THE PARLIAMENTARY PROCESS continued
30 June 2022
There has been no further progress. According to the most recent parliamentary committee meetings schedule, the National Assembly's Public Works & Infrastructure Committee will meet on 17 August (after the winter recess) to consider a revised 'A' list, briefed by representatives of the Office of the State Law Adviser and parliamentary legal services. The 'cleaned up' list is expected to include options for resolving areas of disagreement (Parliamentary Monitoring Group).
1 June 2022
The National Assembly's Public Works & Infrastructure Committee met this morning to consider amendments to the Bill proposed during committee deliberations on its contents - in some instances informed by submissions received during the public participation process. These were presented in what has come to be known as an 'A' list. According to parliamentary legal adviser Phumelele Ngema, the 'A' list step is taken in terms of the National Assembly Rules, sub-rules 286(4) and (6). This notwithstanding, the rules do not expressly refer to an 'A' list.
Committee discussions on the Bll's 'A' list ended with recommendations for a new clause 23 to be entitled, 'Repurchase of property' - and dealing with circumstances in which an expropriated owner may reacquire a property not being used as originally anticipated and/or no longer necessary for the purpose envisaged.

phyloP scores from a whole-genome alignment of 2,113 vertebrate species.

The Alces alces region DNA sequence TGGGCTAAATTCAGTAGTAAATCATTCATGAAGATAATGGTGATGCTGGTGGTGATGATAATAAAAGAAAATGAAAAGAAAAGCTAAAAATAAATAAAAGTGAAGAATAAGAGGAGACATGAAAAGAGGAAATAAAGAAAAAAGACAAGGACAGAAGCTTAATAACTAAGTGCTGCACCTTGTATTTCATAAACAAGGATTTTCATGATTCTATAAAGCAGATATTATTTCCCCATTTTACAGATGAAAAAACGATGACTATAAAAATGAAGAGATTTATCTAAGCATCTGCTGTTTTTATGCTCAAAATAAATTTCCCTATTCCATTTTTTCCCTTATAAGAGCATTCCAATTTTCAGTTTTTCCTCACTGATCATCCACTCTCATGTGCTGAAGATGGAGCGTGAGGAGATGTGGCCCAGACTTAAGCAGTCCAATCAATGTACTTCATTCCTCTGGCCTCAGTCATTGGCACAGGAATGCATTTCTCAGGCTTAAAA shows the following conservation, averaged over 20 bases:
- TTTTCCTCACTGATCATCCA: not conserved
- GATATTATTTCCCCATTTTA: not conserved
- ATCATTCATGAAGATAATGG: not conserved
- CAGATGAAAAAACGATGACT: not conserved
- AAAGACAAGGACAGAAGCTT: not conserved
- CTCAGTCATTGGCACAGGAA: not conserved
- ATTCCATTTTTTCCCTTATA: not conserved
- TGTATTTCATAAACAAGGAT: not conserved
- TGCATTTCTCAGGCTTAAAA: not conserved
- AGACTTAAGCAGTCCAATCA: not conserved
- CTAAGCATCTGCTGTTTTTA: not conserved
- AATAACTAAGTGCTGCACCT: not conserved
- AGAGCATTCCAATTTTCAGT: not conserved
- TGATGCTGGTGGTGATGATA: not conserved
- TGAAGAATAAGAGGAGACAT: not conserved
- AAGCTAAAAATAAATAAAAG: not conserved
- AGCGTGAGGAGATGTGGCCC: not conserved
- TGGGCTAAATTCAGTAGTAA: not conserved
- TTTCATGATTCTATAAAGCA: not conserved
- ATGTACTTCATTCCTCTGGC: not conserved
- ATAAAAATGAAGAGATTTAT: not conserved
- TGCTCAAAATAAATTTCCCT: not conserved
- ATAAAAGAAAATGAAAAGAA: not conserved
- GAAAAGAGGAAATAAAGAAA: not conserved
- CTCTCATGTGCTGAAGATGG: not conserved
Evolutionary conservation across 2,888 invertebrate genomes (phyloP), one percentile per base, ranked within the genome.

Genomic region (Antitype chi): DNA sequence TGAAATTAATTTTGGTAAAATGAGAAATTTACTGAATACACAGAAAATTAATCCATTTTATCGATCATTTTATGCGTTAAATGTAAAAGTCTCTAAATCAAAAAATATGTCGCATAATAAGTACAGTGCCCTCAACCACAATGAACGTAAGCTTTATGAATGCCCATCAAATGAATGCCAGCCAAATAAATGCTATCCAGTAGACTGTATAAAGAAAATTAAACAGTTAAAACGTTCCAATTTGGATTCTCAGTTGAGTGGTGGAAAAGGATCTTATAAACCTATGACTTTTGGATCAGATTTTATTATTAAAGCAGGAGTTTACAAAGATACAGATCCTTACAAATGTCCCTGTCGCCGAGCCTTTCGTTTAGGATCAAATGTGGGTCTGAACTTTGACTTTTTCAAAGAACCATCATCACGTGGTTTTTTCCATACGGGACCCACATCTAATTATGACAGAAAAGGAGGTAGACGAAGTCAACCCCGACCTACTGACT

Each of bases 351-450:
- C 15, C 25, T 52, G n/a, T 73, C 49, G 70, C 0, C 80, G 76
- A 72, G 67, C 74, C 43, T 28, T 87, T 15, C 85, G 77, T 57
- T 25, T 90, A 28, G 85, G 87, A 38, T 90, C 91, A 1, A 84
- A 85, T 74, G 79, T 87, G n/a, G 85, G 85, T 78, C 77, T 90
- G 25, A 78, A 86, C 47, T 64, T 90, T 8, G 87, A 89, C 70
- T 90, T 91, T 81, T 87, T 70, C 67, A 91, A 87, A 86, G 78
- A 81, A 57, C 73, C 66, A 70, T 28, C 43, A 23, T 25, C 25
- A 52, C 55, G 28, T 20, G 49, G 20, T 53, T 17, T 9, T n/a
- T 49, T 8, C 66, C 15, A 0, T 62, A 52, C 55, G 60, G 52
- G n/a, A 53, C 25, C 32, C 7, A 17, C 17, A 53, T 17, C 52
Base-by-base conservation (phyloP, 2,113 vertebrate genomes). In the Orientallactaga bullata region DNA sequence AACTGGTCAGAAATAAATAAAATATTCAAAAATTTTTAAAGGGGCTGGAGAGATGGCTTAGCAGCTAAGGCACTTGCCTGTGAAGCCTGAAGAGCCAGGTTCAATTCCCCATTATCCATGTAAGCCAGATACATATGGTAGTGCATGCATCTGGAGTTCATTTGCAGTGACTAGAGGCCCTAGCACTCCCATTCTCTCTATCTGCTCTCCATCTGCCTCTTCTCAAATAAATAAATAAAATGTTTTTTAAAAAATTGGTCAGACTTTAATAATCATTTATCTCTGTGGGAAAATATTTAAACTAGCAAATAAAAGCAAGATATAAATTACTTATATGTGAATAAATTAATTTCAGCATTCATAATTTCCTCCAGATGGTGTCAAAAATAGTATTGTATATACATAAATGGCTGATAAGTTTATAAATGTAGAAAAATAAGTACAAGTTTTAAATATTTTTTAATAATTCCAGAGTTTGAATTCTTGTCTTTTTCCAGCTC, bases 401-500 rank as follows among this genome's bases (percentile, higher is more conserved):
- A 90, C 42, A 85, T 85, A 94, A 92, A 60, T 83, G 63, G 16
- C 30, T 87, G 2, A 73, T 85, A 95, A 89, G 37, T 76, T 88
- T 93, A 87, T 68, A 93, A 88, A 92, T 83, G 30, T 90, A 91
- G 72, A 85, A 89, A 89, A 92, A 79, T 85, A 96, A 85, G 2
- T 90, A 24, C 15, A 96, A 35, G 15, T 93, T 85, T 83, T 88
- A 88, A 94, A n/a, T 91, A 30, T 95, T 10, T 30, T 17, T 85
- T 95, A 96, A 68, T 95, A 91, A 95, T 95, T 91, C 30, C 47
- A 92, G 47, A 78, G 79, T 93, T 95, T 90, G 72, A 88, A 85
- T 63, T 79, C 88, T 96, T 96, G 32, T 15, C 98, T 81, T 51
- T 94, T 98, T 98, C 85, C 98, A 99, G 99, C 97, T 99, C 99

Work on the 'A' list is expected to resume next Tuesday.
19 May 2022
On 1 June, the National Assembly's Public Works & Infrastructure Committee is scheduled to consider an 'A' list on the amendments now being considered. This means that the committee could be about to complete its work on the Bill, which could therefore be tabled in the House for a second reading before the winter recess begins on 20 June. The committee has not met to consider the Bill since 19 April.